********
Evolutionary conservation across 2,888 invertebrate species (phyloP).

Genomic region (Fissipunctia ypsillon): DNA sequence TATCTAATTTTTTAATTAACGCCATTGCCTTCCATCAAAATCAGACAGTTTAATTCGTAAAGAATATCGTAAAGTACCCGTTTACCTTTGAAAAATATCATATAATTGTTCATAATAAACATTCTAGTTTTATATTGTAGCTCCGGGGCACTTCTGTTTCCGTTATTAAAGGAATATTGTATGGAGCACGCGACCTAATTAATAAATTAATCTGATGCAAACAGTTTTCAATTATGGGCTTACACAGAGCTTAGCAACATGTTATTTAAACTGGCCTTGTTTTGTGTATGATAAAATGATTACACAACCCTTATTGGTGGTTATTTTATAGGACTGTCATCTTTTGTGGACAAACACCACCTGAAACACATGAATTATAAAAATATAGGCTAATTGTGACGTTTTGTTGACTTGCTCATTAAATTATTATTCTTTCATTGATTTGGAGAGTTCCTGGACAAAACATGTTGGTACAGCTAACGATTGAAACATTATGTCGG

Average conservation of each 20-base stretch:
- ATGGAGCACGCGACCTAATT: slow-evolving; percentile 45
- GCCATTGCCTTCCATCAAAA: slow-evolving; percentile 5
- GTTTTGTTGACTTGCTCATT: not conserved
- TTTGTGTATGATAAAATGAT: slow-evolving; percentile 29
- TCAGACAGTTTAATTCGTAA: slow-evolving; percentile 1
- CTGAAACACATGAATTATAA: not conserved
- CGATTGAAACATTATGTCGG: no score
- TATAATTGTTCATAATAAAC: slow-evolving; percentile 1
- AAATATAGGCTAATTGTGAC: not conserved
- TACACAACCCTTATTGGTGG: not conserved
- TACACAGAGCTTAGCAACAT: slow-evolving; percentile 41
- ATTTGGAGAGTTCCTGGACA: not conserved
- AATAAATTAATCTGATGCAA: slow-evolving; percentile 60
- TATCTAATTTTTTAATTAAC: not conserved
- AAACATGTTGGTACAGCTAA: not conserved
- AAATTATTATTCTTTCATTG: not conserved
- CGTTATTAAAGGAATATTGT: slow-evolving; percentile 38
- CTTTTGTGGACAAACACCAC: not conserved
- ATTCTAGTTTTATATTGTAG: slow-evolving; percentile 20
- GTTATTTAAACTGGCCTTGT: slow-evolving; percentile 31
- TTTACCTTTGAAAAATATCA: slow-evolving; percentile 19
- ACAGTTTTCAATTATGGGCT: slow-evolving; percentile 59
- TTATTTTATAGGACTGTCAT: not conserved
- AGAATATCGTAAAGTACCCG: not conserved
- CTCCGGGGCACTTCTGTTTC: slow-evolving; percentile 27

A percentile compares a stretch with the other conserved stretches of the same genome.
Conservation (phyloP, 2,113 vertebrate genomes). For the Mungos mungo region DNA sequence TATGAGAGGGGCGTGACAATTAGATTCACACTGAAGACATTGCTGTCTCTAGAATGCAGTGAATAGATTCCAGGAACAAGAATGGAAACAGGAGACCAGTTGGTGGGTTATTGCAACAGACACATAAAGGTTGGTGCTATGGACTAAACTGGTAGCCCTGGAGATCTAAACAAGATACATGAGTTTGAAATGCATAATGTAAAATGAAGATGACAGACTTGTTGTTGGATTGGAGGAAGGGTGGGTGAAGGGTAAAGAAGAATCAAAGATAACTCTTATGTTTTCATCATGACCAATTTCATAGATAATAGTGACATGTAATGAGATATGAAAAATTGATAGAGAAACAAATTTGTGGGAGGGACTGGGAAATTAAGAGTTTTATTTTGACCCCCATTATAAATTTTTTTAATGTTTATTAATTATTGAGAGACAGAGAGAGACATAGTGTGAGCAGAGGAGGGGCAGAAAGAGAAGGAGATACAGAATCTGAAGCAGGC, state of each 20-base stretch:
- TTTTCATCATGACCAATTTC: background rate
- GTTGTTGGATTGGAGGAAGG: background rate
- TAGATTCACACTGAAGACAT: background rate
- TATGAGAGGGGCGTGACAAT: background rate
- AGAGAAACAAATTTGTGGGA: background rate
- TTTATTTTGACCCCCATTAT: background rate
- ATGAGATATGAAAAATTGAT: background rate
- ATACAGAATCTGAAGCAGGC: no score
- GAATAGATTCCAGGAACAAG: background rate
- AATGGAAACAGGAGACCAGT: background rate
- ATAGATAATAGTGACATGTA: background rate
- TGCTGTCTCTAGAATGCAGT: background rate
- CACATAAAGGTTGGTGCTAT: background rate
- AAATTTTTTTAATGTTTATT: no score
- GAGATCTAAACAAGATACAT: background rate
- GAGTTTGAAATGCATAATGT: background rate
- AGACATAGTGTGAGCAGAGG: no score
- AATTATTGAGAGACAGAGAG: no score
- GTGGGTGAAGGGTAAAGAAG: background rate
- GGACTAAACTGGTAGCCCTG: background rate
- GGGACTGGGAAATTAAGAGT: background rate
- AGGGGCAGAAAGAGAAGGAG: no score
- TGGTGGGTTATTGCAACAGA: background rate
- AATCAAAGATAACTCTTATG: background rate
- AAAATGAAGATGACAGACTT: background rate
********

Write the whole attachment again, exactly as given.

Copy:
Evolutionary conservation across 2,888 invertebrate species (phyloP).

Genomic region (Fissipunctia ypsillon): DNA sequence TATCTAATTTTTTAATTAACGCCATTGCCTTCCATCAAAATCAGACAGTTTAATTCGTAAAGAATATCGTAAAGTACCCGTTTACCTTTGAAAAATATCATATAATTGTTCATAATAAACATTCTAGTTTTATATTGTAGCTCCGGGGCACTTCTGTTTCCGTTATTAAAGGAATATTGTATGGAGCACGCGACCTAATTAATAAATTAATCTGATGCAAACAGTTTTCAATTATGGGCTTACACAGAGCTTAGCAACATGTTATTTAAACTGGCCTTGTTTTGTGTATGATAAAATGATTACACAACCCTTATTGGTGGTTATTTTATAGGACTGTCATCTTTTGTGGACAAACACCACCTGAAACACATGAATTATAAAAATATAGGCTAATTGTGACGTTTTGTTGACTTGCTCATTAAATTATTATTCTTTCATTGATTTGGAGAGTTCCTGGACAAAACATGTTGGTACAGCTAACGATTGAAACATTATGTCGG

Average conservation of each 20-base stretch:
- ATGGAGCACGCGACCTAATT: slow-evolving; percentile 45
- GCCATTGCCTTCCATCAAAA: slow-evolving; percentile 5
- GTTTTGTTGACTTGCTCATT: not conserved
- TTTGTGTATGATAAAATGAT: slow-evolving; percentile 29
- TCAGACAGTTTAATTCGTAA: slow-evolving; percentile 1
- CTGAAACACATGAATTATAA: not conserved
- CGATTGAAACATTATGTCGG: no score
- TATAATTGTTCATAATAAAC: slow-evolving; percentile 1
- AAATATAGGCTAATTGTGAC: not conserved
- TACACAACCCTTATTGGTGG: not conserved
- TACACAGAGCTTAGCAACAT: slow-evolving; percentile 41
- ATTTGGAGAGTTCCTGGACA: not conserved
- AATAAATTAATCTGATGCAA: slow-evolving; percentile 60
- TATCTAATTTTTTAATTAAC: not conserved
- AAACATGTTGGTACAGCTAA: not conserved
- AAATTATTATTCTTTCATTG: not conserved
- CGTTATTAAAGGAATATTGT: slow-evolving; percentile 38
- CTTTTGTGGACAAACACCAC: not conserved
- ATTCTAGTTTTATATTGTAG: slow-evolving; percentile 20
- GTTATTTAAACTGGCCTTGT: slow-evolving; percentile 31
- TTTACCTTTGAAAAATATCA: slow-evolving; percentile 19
- ACAGTTTTCAATTATGGGCT: slow-evolving; percentile 59
- TTATTTTATAGGACTGTCAT: not conserved
- AGAATATCGTAAAGTACCCG: not conserved
- CTCCGGGGCACTTCTGTTTC: slow-evolving; percentile 27

A percentile compares a stretch with the other conserved stretches of the same genome.
Conservation (phyloP, 2,113 vertebrate genomes). For the Mungos mungo region DNA sequence TATGAGAGGGGCGTGACAATTAGATTCACACTGAAGACATTGCTGTCTCTAGAATGCAGTGAATAGATTCCAGGAACAAGAATGGAAACAGGAGACCAGTTGGTGGGTTATTGCAACAGACACATAAAGGTTGGTGCTATGGACTAAACTGGTAGCCCTGGAGATCTAAACAAGATACATGAGTTTGAAATGCATAATGTAAAATGAAGATGACAGACTTGTTGTTGGATTGGAGGAAGGGTGGGTGAAGGGTAAAGAAGAATCAAAGATAACTCTTATGTTTTCATCATGACCAATTTCATAGATAATAGTGACATGTAATGAGATATGAAAAATTGATAGAGAAACAAATTTGTGGGAGGGACTGGGAAATTAAGAGTTTTATTTTGACCCCCATTATAAATTTTTTTAATGTTTATTAATTATTGAGAGACAGAGAGAGACATAGTGTGAGCAGAGGAGGGGCAGAAAGAGAAGGAGATACAGAATCTGAAGCAGGC, state of each 20-base stretch:
- TTTTCATCATGACCAATTTC: background rate
- GTTGTTGGATTGGAGGAAGG: background rate
- TAGATTCACACTGAAGACAT: background rate
- TATGAGAGGGGCGTGACAAT: background rate
- AGAGAAACAAATTTGTGGGA: background rate
- TTTATTTTGACCCCCATTAT: background rate
- ATGAGATATGAAAAATTGAT: background rate
- ATACAGAATCTGAAGCAGGC: no score
- GAATAGATTCCAGGAACAAG: background rate
- AATGGAAACAGGAGACCAGT: background rate
- ATAGATAATAGTGACATGTA: background rate
- TGCTGTCTCTAGAATGCAGT: background rate
- CACATAAAGGTTGGTGCTAT: background rate
- AAATTTTTTTAATGTTTATT: no score
- GAGATCTAAACAAGATACAT: background rate
- GAGTTTGAAATGCATAATGT: background rate
- AGACATAGTGTGAGCAGAGG: no score
- AATTATTGAGAGACAGAGAG: no score
- GTGGGTGAAGGGTAAAGAAG: background rate
- GGACTAAACTGGTAGCCCTG: background rate
- GGGACTGGGAAATTAAGAGT: background rate
- AGGGGCAGAAAGAGAAGGAG: no score
- TGGTGGGTTATTGCAACAGA: background rate
- AATCAAAGATAACTCTTATG: background rate
- AAAATGAAGATGACAGACTT: background rate